Litopenaeus schmitti (southern white shrimp)Experimental settingsAquatic|Adult
Litopenaeus setiferus (northern white shrimp)Aquatic|Adult; Aquatic|LarvalEnclosed systems/Other enclosed systems; Enclosed systems/Ponds
Litopenaeus stylirostris (western blue shrimp)Aquatic|Adult; Aquatic|Fry; Aquatic|LarvalEnclosed systems/Ponds
Litopenaeus vannamei (whiteleg shrimp)Domesticated hostAquatic|Adult; Aquatic|FryEnclosed systems/Ponds; Enclosed systems/Raceways / running water ponds
Macrobrachium idella (slender river prawn)Experimental settingsAquatic|Adult
Marsupenaeus japonicus (kuruma shrimp)Domesticated host; Wild hostAquatic|Adult; Aquatic|Egg; Aquatic|FryEnclosed systems/Ponds; Enclosed systems/Raceways / running water ponds; Enclosed systems/Tanks
Metapenaeus dobsoni (kadal shrimp)Aquatic|Adult; Aquatic|Fry; Aquatic|LarvalEnclosed systems/Other enclosed systems; Enclosed systems/Ponds
Metapenaeus monoceros (brown shrimp)Aquatic|Adult; Aquatic|LarvalEnclosed systems/Other enclosed systems; Enclosed systems/Ponds
Palaemon adspersus (Baltic prawn)Experimental settingsAquatic|Adult
Panulirus penicillatus (pronghorn spiny lobster)
Penaeus monodon (giant tiger prawn)
Penaeus semisulcatus (green tiger prawn)Aquatic|Adult; Aquatic|Fry; Aquatic|LarvalEnclosed systems/Other enclosed systems; Enclosed systems/Ponds

Hosts/Species Affected

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WSSV has an extremely wide host range. The virus can infect a wide range of aquatic crustaceans especially decapod, including marine, brackish and freshwater prawns, crabs, crayfish and lobsters (reviewed by Escobedo-Bonilla et al., 2008).

Distribution

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WSSV is the most devastating viral pathogen of shrimp culture worldwide (Alvarez-Ruiz et al., 2015).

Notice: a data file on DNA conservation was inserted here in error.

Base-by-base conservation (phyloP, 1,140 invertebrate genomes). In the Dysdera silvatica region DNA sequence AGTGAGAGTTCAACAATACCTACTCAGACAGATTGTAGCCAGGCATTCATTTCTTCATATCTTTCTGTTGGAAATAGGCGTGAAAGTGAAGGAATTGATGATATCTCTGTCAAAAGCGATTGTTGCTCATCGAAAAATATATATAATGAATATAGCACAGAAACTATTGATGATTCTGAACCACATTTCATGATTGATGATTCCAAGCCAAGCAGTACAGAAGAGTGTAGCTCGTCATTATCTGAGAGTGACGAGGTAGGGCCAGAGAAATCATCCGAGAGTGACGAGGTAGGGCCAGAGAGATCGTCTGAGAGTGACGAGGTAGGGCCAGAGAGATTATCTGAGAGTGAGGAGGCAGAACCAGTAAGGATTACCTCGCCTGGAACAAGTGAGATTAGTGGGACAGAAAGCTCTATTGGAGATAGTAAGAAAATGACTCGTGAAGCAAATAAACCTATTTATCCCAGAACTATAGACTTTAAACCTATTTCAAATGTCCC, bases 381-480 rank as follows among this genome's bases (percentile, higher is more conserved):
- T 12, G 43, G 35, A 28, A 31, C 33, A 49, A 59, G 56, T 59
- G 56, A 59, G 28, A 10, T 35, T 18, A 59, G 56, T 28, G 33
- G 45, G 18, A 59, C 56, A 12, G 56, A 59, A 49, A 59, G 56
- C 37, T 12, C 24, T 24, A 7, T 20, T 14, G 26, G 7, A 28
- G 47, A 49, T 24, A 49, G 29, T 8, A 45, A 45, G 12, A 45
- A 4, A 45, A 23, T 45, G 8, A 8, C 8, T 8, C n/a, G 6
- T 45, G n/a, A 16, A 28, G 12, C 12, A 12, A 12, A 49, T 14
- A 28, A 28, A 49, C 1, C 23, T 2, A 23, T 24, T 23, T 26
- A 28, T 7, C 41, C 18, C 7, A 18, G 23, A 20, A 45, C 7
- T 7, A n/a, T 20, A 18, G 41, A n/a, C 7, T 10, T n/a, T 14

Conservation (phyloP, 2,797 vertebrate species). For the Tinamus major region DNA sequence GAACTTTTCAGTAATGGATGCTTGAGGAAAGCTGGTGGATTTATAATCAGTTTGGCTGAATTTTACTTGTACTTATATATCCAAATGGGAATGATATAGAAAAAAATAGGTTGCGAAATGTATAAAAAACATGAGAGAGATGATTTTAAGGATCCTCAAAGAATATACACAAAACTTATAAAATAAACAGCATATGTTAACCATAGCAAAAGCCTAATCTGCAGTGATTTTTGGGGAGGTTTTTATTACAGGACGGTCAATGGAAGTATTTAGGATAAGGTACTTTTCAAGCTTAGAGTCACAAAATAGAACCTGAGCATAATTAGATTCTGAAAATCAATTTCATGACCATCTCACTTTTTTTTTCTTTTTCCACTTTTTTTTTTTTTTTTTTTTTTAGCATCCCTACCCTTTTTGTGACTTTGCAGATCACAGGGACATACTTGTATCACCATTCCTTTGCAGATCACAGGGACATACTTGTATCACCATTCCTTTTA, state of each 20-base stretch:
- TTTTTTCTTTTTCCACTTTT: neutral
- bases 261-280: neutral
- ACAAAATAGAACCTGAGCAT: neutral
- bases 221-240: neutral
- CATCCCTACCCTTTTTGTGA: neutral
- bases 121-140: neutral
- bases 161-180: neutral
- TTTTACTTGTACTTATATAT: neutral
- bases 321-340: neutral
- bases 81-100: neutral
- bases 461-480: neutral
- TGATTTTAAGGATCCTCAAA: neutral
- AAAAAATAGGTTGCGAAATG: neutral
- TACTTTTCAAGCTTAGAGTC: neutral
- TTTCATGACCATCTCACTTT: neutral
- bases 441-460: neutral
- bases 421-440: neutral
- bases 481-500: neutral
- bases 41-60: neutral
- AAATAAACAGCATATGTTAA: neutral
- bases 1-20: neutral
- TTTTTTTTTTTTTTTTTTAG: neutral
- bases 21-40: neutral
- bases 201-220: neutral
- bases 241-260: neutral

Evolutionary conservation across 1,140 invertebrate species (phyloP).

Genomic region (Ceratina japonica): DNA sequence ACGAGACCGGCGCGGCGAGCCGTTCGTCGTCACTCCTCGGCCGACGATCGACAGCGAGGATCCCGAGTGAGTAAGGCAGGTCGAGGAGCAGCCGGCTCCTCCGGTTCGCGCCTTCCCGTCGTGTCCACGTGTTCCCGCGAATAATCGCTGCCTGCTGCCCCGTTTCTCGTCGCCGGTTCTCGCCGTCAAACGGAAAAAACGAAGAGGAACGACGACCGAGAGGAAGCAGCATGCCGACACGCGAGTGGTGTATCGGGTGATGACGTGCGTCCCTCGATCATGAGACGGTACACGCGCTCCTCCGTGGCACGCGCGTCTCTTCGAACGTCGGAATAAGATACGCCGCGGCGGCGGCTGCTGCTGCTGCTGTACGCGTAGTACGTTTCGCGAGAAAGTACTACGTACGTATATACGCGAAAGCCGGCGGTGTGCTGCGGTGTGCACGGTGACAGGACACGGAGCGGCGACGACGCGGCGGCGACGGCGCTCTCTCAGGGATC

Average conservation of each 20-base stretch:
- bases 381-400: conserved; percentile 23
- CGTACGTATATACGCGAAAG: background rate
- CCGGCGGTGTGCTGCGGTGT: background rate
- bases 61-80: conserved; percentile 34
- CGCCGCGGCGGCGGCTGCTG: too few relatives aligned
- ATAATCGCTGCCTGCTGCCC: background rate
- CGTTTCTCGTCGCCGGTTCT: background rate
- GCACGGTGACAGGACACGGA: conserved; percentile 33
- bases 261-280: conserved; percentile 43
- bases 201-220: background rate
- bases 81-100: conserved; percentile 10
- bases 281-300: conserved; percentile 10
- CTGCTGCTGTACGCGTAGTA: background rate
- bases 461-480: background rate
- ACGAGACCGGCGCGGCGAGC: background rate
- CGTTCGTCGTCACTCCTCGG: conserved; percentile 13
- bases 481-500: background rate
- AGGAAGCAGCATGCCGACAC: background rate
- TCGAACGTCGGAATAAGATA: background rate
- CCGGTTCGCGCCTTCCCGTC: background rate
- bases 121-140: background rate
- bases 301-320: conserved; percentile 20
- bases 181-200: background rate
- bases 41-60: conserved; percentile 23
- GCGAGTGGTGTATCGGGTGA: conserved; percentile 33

Distribution Table

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The distribution in this summary table is based on all the information available. When several references are cited, they may give conflicting information on the status. Further details may be available for individual references in the Distribution Table Details section which can be selected by going to Generate Report.

Last updated: 07 Jan 2022
Continent/Country/Region Distribution Last Reported Origin First Reported Invasive Reference Notes

Africa

AlgeriaAbsent, No presence record(s)Jul-Dec-2020
BotswanaAbsent, No presence record(s)Jul-Dec-2018
BurundiAbsent, No presence record(s)
Cabo VerdeAbsentJul-Dec-2019
Central African RepublicAbsent, No presence record(s)
Congo, Democratic Republic of theAbsent, No presence record(s)
EgyptAbsentJul-Dec-2019
EswatiniAbsentJul-Dec-2019
GhanaAbsentJul-Dec-2018
Guinea-BissauAbsentJan-Jun-2018
KenyaAbsentJul-Dec-2019
LesothoAbsent, No presence record(s)
LibyaAbsentJul-Dec-2019
MadagascarAbsentJul-Dec-2020
MauritiusAbsentJan-Jun-2019
MayotteAbsentJul-Dec-2019
MoroccoAbsentJan-Jun-2020
MozambiquePresentJul-Dec-2019; in wild animals only
NigeriaAbsentJul-Dec-2019
RéunionAbsentJul-Dec-2019
Saint HelenaAbsent, No presence record(s)Jan-Jun-2019
SeychellesAbsent, No presence record(s)Jul-Dec-2018
SomaliaAbsent, No presence record(s)Jan-Jun-2018
South AfricaAbsent, No presence record(s)Jul-Dec-2019
SudanAbsent, No presence record(s)Jul-Dec-2019
TunisiaAbsentJul-Dec-2019

Asia

AfghanistanAbsent, No presence record(s)Jul-Dec-2019
ArmeniaAbsentJul-Dec-2020
AzerbaijanAbsent, No presence record(s)Jul-Dec-2018
BahrainAbsent, No presence record(s)
BangladeshAbsentJul-Dec-2020
BruneiAbsentJul-Dec-2019
ChinaPresent, LocalizedJul-Dec-2019
GeorgiaAbsent, No presence record(s)Jul-Dec-2018
Hong KongAbsentJan-Jun-2020
IndiaPresent, LocalizedJan-Jun-2018
IndonesiaPresent, LocalizedJan-Jun-2019
IranAbsentJan-Jun-2019
IraqAbsent, No presence record(s)Jul-Dec-2019
IsraelAbsent, No presence record(s)Jul-Dec-2020
JapanPresentJul-Dec-2020
JordanAbsent, No presence record(s)Jul-Dec-2018
KuwaitAbsentJan-Jun-2019
KyrgyzstanAbsentJan-Jun-2019
MalaysiaPresent
-SarawakAbsent, No presence record(s)
MaldivesAbsent, No presence record(s)Jan-Jun-2019
MongoliaAbsentJul-Dec-2018
MyanmarAbsentJul-Dec-2019
North KoreaAbsent, No presence record(s)
PakistanAbsentJan-Jun-2020
PhilippinesPresentJul-Dec-2019
Saudi ArabiaAbsentJul-Dec-2019
SingaporeAbsentJul-Dec-2020
South KoreaPresent, LocalizedJul-Dec-2019
TaiwanPresent, LocalizedJul-Dec-2019
TajikistanAbsentJan-Jun-2019
ThailandPresent, LocalizedJul-Dec-2019
United Arab EmiratesAbsent, No presence record(s)Jul-Dec-2020
UzbekistanAbsent, No presence record(s)
VietnamPresentJul-Dec-2019

Europe

AndorraAbsent, No presence record(s)Jul-Dec-2019
AustriaAbsent, No presence record(s)Jul-Dec-2019
BelarusAbsent, No presence record(s)Jul-Dec-2019
BelgiumAbsent, No presence record(s)Jul-Dec-2019